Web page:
Political Oratory and Cartooning: An Ethnography of Democratic Process in Madagascar, 1st Edition

  • Published By:
  • ISBN-10: 1118306155
  • ISBN-13: 9781118306154
  • DDC: 324.9691
  • Grade Level Range: College Freshman - College Senior
  • 285 Pages | eBook
  • Original Copyright 2013 | Published/Released June 2014
  • This publication's content originally published in print form: 2013

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Called kabary in the island nation of Madagascar, political oratory jostles with political cartoon satire in competing for public attention and shaping opinion. The apparent simplicity of these modes of political commentary conceals nuanced subtleties, which inform the constantly evolving landscape of politics. Linguistic anthropologist Jennifer Jackson offers an original semiotic analysis of the formative social role played by these narratives in Madagascars polity. Though political orators and cartoonists rarely come face to face, their linguistic skirmishing both reflects and informs the political process, deploying rhetorical devices that have significant impacts on the vernacular political culture, its language and publics. This new ethnography examines the dynamic interplay between past and new forms of oratory and satire and their effects in social, religious, class, and transnational contexts. Jackson assesses how far they mirror the vicissitudes of political agency and authority, especially under the leadership of President Marc Ravalomanana. The author shows how democracy must be understood as historically contingent, bound in a local and global accretion of social and economic relations, and always mediated by language.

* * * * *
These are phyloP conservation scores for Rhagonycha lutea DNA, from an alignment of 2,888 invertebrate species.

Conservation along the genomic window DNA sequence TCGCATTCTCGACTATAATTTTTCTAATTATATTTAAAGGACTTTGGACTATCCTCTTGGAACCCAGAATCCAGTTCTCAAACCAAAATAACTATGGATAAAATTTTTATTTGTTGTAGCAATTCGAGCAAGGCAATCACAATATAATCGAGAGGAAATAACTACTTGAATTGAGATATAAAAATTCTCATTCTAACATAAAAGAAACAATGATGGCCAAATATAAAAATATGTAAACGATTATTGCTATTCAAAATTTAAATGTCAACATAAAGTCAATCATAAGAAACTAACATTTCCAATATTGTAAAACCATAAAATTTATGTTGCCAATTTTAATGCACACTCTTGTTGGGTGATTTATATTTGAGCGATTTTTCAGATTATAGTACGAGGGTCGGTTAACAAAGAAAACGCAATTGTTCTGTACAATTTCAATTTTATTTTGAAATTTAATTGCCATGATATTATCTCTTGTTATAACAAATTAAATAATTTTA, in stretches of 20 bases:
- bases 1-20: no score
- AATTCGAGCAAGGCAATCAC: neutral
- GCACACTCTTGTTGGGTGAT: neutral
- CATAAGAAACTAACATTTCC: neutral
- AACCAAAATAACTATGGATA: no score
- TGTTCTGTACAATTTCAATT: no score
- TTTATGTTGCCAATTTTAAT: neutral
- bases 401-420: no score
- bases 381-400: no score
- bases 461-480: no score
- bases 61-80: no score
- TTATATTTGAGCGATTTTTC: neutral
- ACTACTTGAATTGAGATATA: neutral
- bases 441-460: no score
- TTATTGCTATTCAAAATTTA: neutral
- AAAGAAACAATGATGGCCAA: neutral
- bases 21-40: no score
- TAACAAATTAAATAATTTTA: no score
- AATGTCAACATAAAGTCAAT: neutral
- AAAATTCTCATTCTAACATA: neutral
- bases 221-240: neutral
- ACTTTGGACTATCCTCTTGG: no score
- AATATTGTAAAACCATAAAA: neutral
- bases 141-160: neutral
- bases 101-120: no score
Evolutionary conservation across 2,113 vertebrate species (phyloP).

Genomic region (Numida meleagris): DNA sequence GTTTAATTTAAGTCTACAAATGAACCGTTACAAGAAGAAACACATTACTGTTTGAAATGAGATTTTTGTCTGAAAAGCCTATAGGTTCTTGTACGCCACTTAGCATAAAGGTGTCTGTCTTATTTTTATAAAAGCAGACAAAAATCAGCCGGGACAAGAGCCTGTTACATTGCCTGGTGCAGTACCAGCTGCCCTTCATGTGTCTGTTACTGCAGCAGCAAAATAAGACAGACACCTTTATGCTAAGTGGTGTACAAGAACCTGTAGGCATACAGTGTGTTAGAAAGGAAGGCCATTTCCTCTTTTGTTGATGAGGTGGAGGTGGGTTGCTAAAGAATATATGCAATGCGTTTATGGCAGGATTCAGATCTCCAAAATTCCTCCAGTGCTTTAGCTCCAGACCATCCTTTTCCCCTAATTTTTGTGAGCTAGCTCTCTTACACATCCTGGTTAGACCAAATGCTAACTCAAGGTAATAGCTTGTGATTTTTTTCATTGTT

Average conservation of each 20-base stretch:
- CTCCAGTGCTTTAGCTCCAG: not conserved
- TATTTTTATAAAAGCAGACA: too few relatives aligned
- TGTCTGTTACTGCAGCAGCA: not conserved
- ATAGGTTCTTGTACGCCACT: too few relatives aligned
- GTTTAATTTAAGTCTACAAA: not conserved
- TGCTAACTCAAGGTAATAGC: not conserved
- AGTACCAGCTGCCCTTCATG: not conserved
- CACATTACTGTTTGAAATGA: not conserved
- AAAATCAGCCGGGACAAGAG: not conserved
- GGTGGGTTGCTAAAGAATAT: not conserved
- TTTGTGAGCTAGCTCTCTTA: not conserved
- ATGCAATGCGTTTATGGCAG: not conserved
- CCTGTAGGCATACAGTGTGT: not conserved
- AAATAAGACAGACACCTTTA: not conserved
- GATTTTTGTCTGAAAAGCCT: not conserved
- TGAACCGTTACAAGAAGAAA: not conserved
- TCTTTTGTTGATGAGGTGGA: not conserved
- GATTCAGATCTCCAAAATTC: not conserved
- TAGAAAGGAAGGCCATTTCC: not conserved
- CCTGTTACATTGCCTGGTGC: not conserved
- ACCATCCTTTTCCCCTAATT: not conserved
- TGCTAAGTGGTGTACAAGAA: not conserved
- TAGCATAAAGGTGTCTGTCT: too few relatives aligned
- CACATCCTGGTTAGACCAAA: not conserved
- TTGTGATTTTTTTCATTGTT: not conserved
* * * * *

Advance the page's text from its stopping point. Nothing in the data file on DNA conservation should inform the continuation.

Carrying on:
Table of Contents

Front Cover.
Half Title Page.
Other Frontmatter.
Title Page.
Copyright Page.
Other Frontmatter.
List of Figures.
Note on Orthography.
1: Introduction: “Look Out! The Sleeping Locusts Awake”.
2: A History of Language and Politics in Madagascar.
3: The Structural and Social Organization of Kabary Politika.
4: The Structural and Social Organization of Kisarisary Politika (Political Cartooning).
5: Building Publics through Interanimating and Shifting Registers.
6: “Stop Acting like a Slave”: The Ideological and Aesthetic Dimensions of Syntax and Register in Political Kabary and Political Cartooning.
7: “That's What You Think”: Arguing Representations of Truth in Language.
8: Conclusion: The Constraints and Possibilities of Democracy.